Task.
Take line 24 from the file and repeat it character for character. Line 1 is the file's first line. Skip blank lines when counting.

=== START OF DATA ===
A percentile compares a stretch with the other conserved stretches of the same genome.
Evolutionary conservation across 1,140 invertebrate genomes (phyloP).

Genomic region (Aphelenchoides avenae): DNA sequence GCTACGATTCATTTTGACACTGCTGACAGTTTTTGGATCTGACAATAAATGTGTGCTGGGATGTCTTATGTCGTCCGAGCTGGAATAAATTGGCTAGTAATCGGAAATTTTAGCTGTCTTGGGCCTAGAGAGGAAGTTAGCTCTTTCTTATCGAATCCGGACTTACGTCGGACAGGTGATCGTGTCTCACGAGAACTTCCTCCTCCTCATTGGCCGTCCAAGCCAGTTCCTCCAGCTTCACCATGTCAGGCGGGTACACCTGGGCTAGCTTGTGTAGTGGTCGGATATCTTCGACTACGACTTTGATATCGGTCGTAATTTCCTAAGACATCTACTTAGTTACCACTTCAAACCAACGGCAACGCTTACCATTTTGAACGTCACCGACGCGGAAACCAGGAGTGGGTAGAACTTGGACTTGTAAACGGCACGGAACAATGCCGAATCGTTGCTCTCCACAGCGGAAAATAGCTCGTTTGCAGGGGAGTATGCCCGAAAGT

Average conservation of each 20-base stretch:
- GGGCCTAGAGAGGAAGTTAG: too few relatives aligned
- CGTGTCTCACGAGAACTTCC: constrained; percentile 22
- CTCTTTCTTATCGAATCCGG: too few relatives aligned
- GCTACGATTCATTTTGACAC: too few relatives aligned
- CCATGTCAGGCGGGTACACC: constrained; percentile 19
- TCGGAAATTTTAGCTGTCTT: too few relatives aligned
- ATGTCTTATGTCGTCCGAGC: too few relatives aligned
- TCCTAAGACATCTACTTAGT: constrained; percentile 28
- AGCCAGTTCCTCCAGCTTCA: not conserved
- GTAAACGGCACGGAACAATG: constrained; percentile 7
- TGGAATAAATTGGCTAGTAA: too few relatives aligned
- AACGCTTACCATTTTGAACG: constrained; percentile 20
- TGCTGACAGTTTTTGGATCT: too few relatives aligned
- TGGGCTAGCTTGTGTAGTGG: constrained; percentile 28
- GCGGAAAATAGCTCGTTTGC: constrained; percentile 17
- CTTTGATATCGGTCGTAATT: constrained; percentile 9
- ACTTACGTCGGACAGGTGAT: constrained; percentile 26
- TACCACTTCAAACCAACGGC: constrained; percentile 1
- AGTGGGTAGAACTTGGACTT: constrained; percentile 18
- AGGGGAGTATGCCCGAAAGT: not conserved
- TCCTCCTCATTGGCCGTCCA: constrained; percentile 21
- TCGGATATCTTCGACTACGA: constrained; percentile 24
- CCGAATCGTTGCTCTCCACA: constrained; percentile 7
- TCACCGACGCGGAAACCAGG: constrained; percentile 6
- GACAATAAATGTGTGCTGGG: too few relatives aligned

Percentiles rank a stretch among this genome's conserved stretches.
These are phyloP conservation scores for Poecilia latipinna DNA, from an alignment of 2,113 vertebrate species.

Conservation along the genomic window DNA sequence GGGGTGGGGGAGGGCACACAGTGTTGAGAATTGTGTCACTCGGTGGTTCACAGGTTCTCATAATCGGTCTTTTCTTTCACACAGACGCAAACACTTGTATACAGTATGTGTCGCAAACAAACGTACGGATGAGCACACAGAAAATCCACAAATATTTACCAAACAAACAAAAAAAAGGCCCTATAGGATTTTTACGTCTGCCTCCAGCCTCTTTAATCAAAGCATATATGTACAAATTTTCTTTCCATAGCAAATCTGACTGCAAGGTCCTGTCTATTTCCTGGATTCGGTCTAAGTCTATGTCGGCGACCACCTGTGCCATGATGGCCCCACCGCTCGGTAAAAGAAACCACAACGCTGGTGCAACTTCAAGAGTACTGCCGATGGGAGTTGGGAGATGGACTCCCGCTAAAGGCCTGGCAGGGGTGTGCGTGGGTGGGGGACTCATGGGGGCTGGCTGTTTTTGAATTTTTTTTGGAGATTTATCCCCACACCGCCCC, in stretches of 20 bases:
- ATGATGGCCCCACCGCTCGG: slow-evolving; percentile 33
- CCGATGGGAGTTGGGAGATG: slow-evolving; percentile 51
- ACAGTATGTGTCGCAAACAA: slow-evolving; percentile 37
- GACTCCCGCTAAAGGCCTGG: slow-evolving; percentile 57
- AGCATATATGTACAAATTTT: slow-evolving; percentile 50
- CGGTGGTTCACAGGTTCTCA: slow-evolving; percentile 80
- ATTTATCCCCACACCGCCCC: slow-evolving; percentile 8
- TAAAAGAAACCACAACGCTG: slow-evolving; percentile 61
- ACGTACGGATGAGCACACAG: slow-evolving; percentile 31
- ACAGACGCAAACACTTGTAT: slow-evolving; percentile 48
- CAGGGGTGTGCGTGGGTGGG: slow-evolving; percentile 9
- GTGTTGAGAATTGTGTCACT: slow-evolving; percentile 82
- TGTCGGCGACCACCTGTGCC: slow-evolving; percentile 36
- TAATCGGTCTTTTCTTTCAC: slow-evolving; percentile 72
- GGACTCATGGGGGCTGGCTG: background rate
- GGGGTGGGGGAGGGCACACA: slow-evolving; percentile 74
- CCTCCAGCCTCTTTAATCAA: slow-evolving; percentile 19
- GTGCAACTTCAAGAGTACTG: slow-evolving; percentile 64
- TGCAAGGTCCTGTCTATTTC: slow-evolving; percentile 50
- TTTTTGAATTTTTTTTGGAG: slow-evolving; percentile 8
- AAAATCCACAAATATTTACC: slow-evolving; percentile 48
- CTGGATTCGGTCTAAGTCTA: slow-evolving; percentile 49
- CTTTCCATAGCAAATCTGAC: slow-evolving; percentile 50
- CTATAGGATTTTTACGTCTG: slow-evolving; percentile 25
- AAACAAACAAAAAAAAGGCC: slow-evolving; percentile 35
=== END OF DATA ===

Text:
- AGGGGAGTATGCCCGAAAGT: not conserved